Businesses and homes around the country are making a valiant effort to use solar power where possible but Japan feels it is time to step up the game. They aim to create a 400km-wide and 11,000 km-long solar panel on the moon which would transfer the energy back to earth via lasers. So is this plan a viable solution for the future of solar power, or is (more…)
In the early hours of Monday Japan’s last nuclear reactor, Reactor 4 at Ohi in western Japan will stop generating electricity. There is no scheduled restart. It is likely that there will not be any nuclear power in the country until perhaps December. This will be the longest time the country has been without nuclear power since the 1960’s. (more…)
Agence France-Presse reports that TEPCO’s handling of radioactive water at Fukushima has been like “whack-a-mole”, according to a minister who visited the plant, and he is pledging Japan’s government would step up its involvement at the site.
300 tonnes of highly radioactive toxic liquid has (more…)
Since the massive earthquake and tsunami that struck Japan in March 2011, and which resulted in one of the worst nuclear accidents in recent history, Japan has signaled its intentions to transition towards clean, alternative energy. Japanese officials recently announced that the country intends to build the largest wind farm in the world. The offshore wind farm will be built ten (more…)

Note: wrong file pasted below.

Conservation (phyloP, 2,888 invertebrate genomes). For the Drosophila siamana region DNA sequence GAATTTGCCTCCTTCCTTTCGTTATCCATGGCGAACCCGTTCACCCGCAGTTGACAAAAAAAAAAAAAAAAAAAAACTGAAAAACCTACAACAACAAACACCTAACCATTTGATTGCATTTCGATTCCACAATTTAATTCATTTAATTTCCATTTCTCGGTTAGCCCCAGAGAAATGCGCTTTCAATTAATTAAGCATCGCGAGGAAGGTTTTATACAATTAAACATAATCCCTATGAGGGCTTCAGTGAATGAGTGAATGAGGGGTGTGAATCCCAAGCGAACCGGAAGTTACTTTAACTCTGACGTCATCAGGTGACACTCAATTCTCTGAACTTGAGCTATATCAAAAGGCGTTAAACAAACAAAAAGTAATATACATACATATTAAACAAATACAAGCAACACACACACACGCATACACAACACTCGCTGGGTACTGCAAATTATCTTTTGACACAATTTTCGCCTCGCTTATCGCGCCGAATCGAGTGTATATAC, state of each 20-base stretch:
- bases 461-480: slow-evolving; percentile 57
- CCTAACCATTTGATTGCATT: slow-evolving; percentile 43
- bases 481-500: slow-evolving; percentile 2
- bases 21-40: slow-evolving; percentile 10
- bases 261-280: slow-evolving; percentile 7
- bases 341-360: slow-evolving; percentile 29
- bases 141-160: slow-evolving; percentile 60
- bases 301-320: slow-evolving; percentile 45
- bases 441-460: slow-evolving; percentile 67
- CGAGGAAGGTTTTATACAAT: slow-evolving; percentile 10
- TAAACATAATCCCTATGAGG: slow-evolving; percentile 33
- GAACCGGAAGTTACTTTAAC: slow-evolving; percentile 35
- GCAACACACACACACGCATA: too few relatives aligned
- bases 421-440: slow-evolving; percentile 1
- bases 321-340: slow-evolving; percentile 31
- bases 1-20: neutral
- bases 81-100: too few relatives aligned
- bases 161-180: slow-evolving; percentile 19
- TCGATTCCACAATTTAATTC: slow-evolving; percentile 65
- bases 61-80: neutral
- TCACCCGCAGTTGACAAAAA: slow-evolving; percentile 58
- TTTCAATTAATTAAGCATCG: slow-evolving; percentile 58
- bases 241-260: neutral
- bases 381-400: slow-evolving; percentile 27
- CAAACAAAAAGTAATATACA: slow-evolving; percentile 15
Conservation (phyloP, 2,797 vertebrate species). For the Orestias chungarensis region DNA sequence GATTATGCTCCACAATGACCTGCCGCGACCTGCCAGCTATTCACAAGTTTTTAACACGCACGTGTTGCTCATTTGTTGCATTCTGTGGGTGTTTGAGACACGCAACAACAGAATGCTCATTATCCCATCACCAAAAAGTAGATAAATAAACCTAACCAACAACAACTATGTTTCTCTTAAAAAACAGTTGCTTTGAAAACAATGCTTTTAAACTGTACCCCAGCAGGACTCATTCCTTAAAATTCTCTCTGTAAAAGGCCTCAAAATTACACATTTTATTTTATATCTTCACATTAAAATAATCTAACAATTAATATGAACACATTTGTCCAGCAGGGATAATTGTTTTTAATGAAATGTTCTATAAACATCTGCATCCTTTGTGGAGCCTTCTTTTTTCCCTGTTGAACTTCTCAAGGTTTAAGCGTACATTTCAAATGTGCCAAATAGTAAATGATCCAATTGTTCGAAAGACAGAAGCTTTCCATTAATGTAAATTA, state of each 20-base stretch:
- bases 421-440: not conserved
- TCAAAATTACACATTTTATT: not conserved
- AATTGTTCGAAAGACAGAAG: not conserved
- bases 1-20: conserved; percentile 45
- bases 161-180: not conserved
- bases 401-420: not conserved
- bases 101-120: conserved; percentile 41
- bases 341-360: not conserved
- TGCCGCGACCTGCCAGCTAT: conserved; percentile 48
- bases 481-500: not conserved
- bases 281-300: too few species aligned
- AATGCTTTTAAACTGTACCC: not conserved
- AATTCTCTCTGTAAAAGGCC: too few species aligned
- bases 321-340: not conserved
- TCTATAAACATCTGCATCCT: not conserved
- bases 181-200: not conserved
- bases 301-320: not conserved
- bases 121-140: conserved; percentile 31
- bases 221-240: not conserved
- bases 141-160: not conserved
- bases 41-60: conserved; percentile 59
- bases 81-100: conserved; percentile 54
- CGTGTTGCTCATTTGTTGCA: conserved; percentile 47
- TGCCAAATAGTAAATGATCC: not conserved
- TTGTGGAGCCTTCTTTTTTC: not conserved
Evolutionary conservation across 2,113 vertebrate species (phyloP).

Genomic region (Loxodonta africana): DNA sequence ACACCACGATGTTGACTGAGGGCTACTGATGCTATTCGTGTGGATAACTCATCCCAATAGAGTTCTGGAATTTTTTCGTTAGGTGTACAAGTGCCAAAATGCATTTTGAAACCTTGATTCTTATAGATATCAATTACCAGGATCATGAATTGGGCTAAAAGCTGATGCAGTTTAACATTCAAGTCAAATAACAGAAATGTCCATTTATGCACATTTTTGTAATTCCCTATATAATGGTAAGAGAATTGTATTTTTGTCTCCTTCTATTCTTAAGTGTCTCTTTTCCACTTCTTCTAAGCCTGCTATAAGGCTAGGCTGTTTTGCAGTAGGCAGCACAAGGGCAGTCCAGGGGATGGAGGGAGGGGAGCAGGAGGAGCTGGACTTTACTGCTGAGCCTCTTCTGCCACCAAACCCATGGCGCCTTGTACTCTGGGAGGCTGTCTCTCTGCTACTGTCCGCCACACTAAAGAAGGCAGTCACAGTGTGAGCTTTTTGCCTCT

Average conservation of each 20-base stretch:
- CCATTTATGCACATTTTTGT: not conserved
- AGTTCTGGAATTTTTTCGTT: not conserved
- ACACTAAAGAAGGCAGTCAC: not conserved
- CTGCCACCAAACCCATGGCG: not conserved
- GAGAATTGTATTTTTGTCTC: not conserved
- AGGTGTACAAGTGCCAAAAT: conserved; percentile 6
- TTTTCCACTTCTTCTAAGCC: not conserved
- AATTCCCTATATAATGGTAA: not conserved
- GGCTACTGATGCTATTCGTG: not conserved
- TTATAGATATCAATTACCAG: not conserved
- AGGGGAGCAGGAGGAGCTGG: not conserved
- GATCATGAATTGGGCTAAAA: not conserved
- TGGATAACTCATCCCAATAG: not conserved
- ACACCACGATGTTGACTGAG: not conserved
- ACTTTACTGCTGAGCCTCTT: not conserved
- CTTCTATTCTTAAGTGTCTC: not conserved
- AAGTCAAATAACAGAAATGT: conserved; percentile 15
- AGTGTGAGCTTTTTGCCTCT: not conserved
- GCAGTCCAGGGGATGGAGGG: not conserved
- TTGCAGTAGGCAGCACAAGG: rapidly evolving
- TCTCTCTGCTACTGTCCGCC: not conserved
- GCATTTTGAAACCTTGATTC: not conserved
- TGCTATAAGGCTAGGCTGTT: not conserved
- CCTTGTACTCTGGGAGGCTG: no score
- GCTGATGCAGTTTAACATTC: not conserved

As part of an ongoing project to digitally archive the aftermath of the 2011 tsunami in northeastern Japan, Google has published several new panoramic images that provide a sobering glimpse of the widespread
The images, taken with the company’s Street View (more…)
Following Through on Sustainability is Easier When You Have the Carrot and The Stick – Just Ask JapanWednesday, November 28th, 2012
In October 2011, the Japanese Cabinet—still reeling from the Fukushima reactor meltdown earlier that year—approved an energy white paper calling for reduced reliance on nuclear power and increased emphasis on renewables.
A little over a year after the approval of that policy, I wondered to myself if Japan was sticking to its goals, or if—with the immediate shock of the Fukushima (more…)
The new energy strategy, which places a 40-year lifespan on nuclear reactors and limits construction of new plants, would continue a national shift away (more…)